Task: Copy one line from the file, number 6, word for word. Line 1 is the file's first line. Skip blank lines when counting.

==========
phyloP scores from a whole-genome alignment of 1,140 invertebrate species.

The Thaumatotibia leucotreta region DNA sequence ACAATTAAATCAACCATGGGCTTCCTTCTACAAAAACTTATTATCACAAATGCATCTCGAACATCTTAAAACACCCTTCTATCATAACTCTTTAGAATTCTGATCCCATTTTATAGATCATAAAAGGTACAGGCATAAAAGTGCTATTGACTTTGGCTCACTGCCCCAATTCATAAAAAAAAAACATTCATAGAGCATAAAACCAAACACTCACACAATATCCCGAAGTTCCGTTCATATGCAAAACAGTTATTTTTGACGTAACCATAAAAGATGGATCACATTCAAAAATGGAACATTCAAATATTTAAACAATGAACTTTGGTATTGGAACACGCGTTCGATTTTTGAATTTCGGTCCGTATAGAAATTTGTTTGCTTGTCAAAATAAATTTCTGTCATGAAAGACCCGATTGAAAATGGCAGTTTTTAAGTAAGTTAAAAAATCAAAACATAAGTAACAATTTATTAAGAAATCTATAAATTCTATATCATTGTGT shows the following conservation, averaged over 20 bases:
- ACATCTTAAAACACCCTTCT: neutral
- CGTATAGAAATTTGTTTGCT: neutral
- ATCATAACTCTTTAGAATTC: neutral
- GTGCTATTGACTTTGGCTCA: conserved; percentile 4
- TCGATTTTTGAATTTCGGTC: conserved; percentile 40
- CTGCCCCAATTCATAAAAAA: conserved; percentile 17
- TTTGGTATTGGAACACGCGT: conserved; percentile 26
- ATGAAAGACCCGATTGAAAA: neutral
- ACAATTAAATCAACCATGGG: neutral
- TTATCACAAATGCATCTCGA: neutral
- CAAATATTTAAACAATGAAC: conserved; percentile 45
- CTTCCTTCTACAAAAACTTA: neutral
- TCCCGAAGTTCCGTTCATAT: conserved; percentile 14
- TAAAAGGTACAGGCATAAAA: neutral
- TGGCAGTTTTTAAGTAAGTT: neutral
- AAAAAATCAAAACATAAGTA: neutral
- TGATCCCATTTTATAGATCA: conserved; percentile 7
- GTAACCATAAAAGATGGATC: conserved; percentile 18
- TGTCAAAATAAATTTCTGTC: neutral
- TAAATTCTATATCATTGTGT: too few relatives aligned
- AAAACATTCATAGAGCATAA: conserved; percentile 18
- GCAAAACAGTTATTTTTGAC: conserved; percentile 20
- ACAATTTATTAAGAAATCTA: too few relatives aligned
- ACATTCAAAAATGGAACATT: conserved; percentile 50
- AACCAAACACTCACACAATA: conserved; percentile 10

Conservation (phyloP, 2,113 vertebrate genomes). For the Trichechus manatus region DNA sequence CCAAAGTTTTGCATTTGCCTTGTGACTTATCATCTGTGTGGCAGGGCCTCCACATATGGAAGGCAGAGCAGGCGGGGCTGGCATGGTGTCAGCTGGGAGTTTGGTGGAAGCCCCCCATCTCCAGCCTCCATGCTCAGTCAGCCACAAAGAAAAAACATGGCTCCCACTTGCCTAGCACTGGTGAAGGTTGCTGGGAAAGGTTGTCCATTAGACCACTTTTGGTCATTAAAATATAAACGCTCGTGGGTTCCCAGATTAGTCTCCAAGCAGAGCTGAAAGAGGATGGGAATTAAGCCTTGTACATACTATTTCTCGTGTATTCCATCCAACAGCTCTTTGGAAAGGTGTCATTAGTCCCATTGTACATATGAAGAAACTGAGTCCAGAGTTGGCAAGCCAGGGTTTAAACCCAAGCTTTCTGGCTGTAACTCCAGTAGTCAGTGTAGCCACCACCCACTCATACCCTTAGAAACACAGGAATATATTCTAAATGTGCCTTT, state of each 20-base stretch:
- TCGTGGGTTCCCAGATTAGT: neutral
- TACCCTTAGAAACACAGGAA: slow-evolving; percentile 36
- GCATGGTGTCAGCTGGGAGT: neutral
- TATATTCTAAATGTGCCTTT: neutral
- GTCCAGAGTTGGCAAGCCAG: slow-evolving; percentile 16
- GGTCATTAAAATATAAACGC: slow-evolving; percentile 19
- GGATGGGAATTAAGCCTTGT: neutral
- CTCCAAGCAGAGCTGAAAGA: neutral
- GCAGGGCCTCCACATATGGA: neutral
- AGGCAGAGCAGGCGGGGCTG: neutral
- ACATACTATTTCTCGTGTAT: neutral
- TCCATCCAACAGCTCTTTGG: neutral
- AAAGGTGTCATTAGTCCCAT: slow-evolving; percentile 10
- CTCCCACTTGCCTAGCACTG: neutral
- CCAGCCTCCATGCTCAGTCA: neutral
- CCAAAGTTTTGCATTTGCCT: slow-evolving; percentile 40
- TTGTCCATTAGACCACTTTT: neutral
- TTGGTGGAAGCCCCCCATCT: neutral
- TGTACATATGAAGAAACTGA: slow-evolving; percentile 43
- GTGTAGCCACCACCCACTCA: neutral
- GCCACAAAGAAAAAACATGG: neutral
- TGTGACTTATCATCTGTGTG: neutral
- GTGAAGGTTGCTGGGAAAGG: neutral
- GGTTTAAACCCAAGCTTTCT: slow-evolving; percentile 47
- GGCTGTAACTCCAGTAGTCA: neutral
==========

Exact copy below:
- GTGCTATTGACTTTGGCTCA: conserved; percentile 4